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Finance, BIR favor VAT removal on oil, power with conditions

Posted by Abi Kwok on August 12, 2008

This is a very, VERY complicated topic o_O

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By Abigail Kwok
INQUIRER.net
First Posted 13:21:00 08/12/2008

MANILA, Philippines — The Department of Finance (DoF) and Bureau of Internal Revenue (BIR) are in favor of removing the Value Added Tax (VAT) on oil, provided that the excise tax will be able to produce the same revenues as VAT can provide, officials told the House of Representatives Tuesday.

During the continuation of the hearing by the committee on ways and means on the removal of VAT on oil and electricity, DoF undersecretary Gil Beltran said the excise tax should be able to provide the expected P18.6 billion in revenues from July to December of this year that VAT would provide, based on forecasts by the agency.

“If we break the VAT chain, we will lose all the revenues…if we really have to replace the VAT with an excise tax, we suggest that the excess tax will maintain the revenues of tax,” he said.

Several bills have been filed by lawmakers like House Bill 4268, “Shifting the form of taxation on crude oil and petroleum products from VAT to excise tax,” and House Bills 3440 and 3511, exempting electricity and oil from VAT.

Under Section 148 of the National Internal Revenue Code of 1997, the excise tax on petroleum products, fixed tax rates should be collected by the government on corresponding petroleum products.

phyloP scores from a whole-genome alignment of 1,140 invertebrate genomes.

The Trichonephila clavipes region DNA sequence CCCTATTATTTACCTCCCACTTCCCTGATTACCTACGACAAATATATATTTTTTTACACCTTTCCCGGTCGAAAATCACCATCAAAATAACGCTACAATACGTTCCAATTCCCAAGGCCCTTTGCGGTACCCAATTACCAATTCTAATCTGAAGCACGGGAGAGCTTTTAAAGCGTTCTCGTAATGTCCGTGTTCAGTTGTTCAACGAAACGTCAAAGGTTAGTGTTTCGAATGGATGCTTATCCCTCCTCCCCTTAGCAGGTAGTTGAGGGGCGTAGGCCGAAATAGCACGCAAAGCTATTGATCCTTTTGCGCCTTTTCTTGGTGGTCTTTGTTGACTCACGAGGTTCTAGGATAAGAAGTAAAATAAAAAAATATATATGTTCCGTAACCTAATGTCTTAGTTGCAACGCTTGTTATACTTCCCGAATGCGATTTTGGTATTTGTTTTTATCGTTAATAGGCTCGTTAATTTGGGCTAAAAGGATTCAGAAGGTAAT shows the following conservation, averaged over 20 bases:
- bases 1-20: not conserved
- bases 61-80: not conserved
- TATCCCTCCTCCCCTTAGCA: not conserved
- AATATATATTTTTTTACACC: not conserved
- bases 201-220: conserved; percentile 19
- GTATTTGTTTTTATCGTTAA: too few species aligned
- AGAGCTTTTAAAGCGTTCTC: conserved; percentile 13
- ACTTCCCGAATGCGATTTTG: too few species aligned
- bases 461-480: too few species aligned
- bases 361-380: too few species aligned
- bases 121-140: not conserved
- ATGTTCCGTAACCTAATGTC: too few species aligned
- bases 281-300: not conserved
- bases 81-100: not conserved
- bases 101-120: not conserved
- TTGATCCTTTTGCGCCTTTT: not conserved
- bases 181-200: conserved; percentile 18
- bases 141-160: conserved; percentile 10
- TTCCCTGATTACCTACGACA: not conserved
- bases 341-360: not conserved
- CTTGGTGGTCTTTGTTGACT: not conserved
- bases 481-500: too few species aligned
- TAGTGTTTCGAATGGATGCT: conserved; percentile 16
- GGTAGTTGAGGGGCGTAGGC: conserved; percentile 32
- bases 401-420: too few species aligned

For lubricating oils, an excise tax of P4.50 per liter should be collected; P0.05 for processed gas; P3.50 for petrolatum and waxes; P0.05 for denatured natural oil, leaded gasoline for P5.35; and unleaded gasoline with P4.35.

Beltran said that if VAT would be repealed, the government would be losing an estimated P24 billion of revenues from July to December and social service programs for the poor would be sacrificed.

“VAT is a progressive tax. It will benefit lower income groups, while higher income groups who purchase luxury items will pay higher taxes. It is better to collect the tax and allocate the proceeds to direct transfers to the poor,” he added.

But Gabriela partylist Representative Liza Maza countered that although revenues have increased because of VAT, the funding for social welfare programs have decreased, particularly on education, housing, health, and hunger mitigation.

“I cannot understand why there is an increasing VAT collection but decreasing budget for social services. Where did the other VAT collections go?” she said.

Meanwhile, Beltran also disclosed that for electricity, the government was able to collect more than P1 billion of revenues from both lifeline and non-lifeline consumers.

But Consumer and Oil Price Watch (COPW) chief Raul Concepcion said he was not in favor of non-lifeline consumers being subsidized by lifeline consumers.

Lifeline consumers are those consuming less than 100 kWh of electricity per month.

“Non-lifeline consumers pay for both the VAT and discount of lifeline consumers,” he said.

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